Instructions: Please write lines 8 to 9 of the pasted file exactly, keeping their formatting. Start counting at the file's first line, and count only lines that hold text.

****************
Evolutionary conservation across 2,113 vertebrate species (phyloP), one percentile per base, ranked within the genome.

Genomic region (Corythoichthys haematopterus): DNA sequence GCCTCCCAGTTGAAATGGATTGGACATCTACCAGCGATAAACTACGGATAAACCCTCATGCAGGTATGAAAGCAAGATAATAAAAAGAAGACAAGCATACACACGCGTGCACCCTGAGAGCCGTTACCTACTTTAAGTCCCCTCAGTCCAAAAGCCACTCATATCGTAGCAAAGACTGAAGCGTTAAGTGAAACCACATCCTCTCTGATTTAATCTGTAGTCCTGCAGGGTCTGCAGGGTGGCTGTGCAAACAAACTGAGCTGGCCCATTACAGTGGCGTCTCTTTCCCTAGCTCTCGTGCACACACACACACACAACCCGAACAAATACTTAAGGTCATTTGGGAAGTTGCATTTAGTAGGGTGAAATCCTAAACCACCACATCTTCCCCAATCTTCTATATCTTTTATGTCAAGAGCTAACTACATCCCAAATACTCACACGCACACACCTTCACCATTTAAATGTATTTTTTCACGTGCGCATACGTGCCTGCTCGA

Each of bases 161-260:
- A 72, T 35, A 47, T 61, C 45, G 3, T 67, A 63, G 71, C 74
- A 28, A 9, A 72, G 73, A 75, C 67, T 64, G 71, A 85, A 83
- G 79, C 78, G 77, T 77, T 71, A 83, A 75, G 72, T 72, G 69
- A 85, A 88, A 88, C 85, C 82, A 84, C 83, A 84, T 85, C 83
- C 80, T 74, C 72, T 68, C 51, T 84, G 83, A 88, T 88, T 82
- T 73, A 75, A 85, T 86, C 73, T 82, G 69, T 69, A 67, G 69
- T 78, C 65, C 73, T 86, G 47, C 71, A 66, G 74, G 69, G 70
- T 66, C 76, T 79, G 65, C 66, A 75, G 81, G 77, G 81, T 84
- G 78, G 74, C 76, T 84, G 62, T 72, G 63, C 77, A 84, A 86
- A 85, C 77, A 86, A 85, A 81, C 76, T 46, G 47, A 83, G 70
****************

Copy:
- C 80, T 74, C 72, T 68, C 51, T 84, G 83, A 88, T 88, T 82
- T 73, A 75, A 85, T 86, C 73, T 82, G 69, T 69, A 67, G 69